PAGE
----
A couple of weeks back I was lucky enough to attend a screening of Buster Keaton’s silent masterpiece The General at the fabulous Michigan Theater in Ann Arbor, MI. I had never seen a Keaton film, though I’ve been exposed to a handful of Chaplin flicks, and the night couldn’t have been more perfect a setting to get acclimated. The theater was originally built in the 1920s for silent films and vaudeville, and there was a live musical accompaniment performed on the organ, one of only a few hundred left in the country, that was built specifically to accompany silent films. It was like being transported back in time, save for the illuminating cell phone screens taking pictures before the film started. I would never have imagined that what turned out to be a magical night would also serve as homework for a children’s film coming out in 2015.
And yet, here I am connecting the dots after having just seen the magnificent Shaun the Sheep, a perfect follow up to Keaton. The film is essentially a silent film, but more importantly, thrills and delights like Keaton’s bravado showmanship, and also has a hefty dose of humanity like the greatest of the silent masters.
I walked into the film cold, with my nephew and niece, and knew only that the film was stop motion, and that it involved farm animals. Even better, I went in without reading any critic’s review. In the age of the internet, being able to form one’s own opinion without the influence of others is a rarity. I’m happy to say that when I walked out of the film, I kept telling myself what a swell time the whole thing was. I think I even enjoyed the film more than the little ones.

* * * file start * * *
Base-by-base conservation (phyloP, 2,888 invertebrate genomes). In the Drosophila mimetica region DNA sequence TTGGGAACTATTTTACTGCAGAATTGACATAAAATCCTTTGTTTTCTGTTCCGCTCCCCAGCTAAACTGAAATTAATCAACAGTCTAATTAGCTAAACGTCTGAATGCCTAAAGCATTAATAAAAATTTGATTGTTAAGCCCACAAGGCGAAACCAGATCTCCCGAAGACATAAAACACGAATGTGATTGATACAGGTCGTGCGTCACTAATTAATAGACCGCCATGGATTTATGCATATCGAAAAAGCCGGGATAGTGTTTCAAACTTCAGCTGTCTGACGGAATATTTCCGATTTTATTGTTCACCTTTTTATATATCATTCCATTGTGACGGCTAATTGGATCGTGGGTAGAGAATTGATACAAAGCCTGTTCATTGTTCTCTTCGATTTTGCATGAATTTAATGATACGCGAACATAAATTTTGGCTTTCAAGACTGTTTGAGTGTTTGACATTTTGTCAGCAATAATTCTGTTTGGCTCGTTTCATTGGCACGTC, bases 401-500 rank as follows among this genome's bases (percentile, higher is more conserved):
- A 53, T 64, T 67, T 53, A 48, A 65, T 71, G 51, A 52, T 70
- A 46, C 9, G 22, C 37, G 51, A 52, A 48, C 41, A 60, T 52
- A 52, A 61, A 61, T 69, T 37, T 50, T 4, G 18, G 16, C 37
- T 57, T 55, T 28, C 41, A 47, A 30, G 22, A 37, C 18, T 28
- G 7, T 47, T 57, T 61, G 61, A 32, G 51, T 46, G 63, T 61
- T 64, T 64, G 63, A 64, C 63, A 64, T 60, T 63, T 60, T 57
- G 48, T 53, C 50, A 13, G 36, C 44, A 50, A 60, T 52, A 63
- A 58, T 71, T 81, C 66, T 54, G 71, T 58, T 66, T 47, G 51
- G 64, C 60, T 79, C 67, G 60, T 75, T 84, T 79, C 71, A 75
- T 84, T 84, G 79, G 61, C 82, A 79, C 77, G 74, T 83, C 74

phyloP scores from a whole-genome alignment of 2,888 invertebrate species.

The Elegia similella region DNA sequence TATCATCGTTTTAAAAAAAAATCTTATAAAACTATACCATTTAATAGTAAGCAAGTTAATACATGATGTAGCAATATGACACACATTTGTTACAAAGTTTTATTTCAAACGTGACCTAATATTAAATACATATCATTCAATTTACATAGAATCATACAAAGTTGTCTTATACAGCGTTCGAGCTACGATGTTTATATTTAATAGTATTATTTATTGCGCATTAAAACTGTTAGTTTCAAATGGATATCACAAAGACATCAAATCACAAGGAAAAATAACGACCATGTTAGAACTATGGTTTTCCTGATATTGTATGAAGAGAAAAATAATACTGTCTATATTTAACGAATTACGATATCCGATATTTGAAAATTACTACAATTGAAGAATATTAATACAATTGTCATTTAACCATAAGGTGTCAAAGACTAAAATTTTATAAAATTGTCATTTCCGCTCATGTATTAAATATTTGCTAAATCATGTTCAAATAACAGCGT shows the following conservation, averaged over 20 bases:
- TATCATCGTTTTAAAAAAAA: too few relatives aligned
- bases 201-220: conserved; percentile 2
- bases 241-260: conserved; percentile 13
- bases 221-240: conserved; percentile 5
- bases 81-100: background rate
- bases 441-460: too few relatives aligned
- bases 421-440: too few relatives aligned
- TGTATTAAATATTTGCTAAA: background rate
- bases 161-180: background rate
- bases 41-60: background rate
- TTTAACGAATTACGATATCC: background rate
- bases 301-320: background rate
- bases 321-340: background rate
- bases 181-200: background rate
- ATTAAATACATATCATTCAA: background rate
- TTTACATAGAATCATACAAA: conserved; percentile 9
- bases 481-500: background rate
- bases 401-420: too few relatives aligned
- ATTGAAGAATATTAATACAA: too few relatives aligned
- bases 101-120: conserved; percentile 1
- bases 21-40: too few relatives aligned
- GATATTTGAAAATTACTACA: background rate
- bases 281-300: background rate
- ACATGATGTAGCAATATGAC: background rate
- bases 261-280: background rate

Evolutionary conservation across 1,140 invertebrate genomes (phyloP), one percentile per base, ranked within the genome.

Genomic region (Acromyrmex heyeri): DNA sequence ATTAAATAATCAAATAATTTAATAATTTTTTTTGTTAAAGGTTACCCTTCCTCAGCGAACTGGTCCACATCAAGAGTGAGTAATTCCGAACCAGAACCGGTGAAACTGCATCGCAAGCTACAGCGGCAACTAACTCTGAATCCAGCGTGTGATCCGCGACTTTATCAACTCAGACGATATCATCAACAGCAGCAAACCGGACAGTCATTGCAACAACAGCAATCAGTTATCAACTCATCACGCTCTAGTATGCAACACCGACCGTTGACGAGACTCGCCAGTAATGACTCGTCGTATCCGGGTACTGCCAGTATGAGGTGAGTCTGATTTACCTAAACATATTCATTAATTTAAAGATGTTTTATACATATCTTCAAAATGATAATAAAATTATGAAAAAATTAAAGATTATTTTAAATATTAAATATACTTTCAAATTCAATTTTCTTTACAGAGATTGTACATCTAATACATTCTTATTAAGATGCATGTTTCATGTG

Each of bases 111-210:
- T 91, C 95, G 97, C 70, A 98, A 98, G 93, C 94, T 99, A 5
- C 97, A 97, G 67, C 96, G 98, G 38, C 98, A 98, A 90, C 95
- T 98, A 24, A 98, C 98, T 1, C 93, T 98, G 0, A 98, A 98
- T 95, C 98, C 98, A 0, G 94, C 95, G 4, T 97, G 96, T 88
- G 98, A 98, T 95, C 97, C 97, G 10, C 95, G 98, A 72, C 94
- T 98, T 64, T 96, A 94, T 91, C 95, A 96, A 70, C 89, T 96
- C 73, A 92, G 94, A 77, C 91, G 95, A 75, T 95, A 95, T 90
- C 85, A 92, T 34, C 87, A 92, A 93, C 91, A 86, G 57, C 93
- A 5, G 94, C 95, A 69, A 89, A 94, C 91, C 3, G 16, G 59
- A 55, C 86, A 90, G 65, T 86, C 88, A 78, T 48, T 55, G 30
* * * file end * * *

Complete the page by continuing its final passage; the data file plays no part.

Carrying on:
What truly impressed me was how a film that has no dialogue, just sound effects and a few silence breaking pop songs, can hold a child’s attention for 85 minutes, offer some hearty laughs, and outdo most of the bloated and loud Hollywood blockbusters. It’s telling that three of the best films released this year–this one, the delightful Paddington, and Pixar’s Inside Out–are children’s films.
The key to the film’s success is its simplicity. A farmer has a herd of sheep that long for a day off from the tedious farm life. In a quick montage we see the sheep was wake up at the crack of dawn and gather onto a field, and in a cute sequence get their fur sheared. Needless to say, monotony soon sets in. But as the tight script’s plot kicks in to gear, Shaun, the leader of the sheep, decides to take action. He leads the sheep into tricking the farmer into falling asleep on the job, via a clever sight gag of sheep leaping over a fence. It’s such a delightful setup that immediately establishes the artistry of directors and screenwriters Mark Burton and Richard Starzak. The film is full of these moments.
As luck would have it, the sheep lock the now dozing farmer in a trailer, but much to their horror, the trailer is knocked loose and rolls away into the city. Hilarity ensues as the sheep embark after him. As is the case with The General, our heroes run into a series of complications. Chief among them is a dedicated animal warden that takes his job a little too seriously. The plot turns into a cat and mouse chase as the sheep look for the farmer, who has had his memory knocked loose.
But enough of the plot. What sets the film apart from the usual loud and obnoxious children’s films is its confidence in letting the audience appreciate the visuals without the slam bang moments that are par for the course. A curious thing happens when there’s no dialogue. The viewer is given the luxury of being able to observe the subtler moments, such as a dog and sheep staring into each other’s eyes longing for companionship. With redundant words removed, the visuals are allowed to carry emotion.
And really, it’s visuals that are the purest form of cinema. It’s the spine for which the grammar of the art form is built around. In its essence, it’s what speaks to an audience the most. With this knowledge in mind, the filmmakers have created a work out of its time, one that feels ancient and new all at the same time. That it does it so well makes it one of the year’s best. What a spectacular two weeks it’s been to see two amazing silent films.